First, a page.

The seventh day is the last date after the issue of notification excluding Sunday. Scrutiny of nomination papers is done on the day normally after the last date of filing nominations.The candidate can withdraw his/her nomination on the second day after the scrutiny of papers. Election is held not earlier than twentieth day after the withdrawal.

• Filing of Nomination Structure of Government

A person who intends to contest an election is required to file the nomination paper in a prescribed form indicating his name, age, postal address and serial number in the electoral rolls. The candidate is required to be duly proposed and seconded by at least two voters registered in the concerned constituency. Every candidate has to take an oath or make affirmation. These papers are then submitted to the Returning Officer designated by the Election Commission.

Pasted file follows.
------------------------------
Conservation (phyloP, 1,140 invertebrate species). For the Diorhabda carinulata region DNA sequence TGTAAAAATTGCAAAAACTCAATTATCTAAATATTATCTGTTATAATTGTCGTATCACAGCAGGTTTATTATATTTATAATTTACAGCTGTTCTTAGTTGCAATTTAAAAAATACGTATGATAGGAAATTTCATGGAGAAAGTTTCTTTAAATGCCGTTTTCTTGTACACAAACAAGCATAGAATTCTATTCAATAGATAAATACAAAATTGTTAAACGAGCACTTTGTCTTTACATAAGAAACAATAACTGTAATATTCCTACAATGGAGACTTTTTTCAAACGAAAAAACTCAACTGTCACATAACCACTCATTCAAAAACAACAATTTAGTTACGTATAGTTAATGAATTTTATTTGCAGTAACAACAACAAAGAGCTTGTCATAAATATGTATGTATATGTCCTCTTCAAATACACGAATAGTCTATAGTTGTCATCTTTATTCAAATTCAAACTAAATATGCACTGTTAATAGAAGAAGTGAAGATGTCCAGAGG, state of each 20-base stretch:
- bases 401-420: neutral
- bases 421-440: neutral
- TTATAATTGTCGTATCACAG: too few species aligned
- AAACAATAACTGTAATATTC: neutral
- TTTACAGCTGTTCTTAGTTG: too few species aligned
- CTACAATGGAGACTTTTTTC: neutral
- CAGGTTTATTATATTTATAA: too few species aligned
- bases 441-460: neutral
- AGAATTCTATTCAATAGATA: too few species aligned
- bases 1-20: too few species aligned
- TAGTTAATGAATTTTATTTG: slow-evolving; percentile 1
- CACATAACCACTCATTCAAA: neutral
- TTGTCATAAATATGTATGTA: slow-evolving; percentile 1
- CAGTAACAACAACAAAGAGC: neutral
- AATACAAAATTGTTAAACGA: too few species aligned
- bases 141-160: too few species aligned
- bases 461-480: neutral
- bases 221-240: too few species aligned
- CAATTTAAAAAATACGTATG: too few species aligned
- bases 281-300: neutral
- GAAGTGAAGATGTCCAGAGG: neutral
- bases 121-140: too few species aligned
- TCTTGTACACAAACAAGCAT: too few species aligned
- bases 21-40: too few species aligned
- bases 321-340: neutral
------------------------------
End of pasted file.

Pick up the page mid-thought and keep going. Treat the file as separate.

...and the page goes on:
• Security Deposit

A general candidate has to pay a security deposit of Rupees Twenty Five Thousand (Rs. 25,000) for Lok Sabha Election. Candidates belonging to the Scheduled Caste or Scheduled Tribe (SC/ST) are eligible for concession of Rupees Twelve Thousand Five Hundred Only (Rs. 12,500). As for Assembly Elections, general candidates have to pay Rupees Ten Thousand Only (Rs. 10,000), and those belonging to SC/ST have to pay Rupees Five Thousand Only (Rs. 5,000).

• Scrutiny and Withdrawal

All nomination papers received by the Returning Officer are scrutinised on the day fixed by the Election Commission. This is done to ensure that all papers are filled according to the procedure laid down and accompanied by required security deposit. The Returning
Officer is empowered to reject a nomination paper on any one of the following ground:

(i) If the candidate is less than 25 years of age.
(ii) If he/she has not made security deposit.